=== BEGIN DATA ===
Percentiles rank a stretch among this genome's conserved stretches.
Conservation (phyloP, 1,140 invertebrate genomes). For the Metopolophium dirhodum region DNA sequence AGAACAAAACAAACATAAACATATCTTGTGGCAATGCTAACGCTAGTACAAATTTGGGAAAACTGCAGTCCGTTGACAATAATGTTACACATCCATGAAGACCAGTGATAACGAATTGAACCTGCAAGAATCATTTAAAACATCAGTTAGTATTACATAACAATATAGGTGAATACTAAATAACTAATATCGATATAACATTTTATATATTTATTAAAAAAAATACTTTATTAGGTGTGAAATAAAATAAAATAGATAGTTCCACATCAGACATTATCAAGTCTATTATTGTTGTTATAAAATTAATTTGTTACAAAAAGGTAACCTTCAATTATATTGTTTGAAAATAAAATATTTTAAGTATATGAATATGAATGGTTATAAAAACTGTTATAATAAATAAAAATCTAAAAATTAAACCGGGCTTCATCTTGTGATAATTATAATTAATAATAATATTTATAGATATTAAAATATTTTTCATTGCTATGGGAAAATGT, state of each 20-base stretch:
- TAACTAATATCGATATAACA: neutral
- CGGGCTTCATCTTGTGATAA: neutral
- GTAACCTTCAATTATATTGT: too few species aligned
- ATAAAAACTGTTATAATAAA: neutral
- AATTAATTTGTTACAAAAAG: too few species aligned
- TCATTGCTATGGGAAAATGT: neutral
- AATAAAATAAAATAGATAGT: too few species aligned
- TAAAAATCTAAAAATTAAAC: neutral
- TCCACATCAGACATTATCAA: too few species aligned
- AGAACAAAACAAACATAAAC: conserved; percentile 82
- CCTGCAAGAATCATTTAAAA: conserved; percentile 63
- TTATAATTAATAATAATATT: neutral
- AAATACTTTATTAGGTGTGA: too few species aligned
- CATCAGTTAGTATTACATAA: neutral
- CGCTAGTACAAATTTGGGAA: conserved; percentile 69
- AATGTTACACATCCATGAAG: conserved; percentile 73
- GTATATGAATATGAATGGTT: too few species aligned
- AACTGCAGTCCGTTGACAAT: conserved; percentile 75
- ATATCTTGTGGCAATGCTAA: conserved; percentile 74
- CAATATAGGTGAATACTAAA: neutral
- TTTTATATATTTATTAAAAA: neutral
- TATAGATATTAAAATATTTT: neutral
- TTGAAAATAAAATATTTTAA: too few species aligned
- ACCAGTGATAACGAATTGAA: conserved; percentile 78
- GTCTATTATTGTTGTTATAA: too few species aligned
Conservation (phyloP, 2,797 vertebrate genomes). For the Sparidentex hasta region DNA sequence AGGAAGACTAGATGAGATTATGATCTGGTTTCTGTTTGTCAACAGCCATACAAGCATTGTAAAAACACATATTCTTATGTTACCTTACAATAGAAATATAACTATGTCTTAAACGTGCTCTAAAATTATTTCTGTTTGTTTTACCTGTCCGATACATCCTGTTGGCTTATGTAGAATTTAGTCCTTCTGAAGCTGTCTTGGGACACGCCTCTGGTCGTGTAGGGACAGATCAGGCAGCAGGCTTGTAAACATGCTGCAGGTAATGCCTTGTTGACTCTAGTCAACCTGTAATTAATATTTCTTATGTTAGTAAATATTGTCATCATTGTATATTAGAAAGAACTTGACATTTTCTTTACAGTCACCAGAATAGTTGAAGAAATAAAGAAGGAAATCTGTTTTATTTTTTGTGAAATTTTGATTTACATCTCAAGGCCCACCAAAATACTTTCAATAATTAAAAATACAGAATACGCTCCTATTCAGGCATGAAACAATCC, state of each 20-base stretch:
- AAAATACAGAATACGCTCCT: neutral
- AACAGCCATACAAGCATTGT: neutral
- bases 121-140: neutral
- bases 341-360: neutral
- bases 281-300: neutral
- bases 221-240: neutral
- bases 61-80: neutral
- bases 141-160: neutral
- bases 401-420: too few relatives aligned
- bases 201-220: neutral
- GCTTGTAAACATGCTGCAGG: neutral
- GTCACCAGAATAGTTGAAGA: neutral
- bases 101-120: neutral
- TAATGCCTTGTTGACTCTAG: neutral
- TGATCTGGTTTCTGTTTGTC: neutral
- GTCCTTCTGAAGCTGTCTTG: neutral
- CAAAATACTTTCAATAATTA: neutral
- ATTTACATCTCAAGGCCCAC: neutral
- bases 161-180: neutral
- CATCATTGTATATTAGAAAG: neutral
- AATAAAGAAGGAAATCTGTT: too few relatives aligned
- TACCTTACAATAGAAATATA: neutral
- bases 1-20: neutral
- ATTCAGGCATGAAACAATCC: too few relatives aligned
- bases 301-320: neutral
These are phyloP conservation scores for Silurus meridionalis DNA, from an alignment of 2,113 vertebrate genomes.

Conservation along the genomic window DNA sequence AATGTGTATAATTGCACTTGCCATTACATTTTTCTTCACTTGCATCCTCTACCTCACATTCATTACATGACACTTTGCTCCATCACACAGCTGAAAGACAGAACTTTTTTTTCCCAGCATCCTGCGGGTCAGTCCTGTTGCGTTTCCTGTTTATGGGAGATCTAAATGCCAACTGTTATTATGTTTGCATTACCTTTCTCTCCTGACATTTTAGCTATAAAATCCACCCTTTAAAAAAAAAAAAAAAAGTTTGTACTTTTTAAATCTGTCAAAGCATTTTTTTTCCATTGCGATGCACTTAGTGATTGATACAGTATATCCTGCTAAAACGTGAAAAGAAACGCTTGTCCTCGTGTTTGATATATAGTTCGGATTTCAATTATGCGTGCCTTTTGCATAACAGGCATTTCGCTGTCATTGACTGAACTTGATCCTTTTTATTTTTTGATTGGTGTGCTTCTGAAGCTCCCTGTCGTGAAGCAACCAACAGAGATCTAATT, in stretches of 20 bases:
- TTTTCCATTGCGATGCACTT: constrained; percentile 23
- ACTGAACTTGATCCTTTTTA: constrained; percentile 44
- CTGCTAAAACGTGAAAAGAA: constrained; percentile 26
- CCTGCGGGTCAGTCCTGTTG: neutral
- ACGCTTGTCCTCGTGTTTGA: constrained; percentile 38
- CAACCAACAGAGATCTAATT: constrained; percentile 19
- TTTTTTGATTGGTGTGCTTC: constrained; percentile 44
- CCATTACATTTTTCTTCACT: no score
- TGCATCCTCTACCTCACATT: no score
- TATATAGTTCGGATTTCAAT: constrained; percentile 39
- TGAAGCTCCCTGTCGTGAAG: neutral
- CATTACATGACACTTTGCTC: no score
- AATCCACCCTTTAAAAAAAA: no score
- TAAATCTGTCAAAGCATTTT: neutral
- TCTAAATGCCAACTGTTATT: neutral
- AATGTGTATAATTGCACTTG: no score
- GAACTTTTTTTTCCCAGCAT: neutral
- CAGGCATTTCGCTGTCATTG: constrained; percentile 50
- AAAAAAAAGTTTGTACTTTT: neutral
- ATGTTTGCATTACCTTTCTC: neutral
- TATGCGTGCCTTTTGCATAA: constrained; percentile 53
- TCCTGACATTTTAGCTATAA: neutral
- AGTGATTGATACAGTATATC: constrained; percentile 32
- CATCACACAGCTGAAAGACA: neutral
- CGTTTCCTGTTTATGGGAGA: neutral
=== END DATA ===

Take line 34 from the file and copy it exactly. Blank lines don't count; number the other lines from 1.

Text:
- bases 221-240: neutral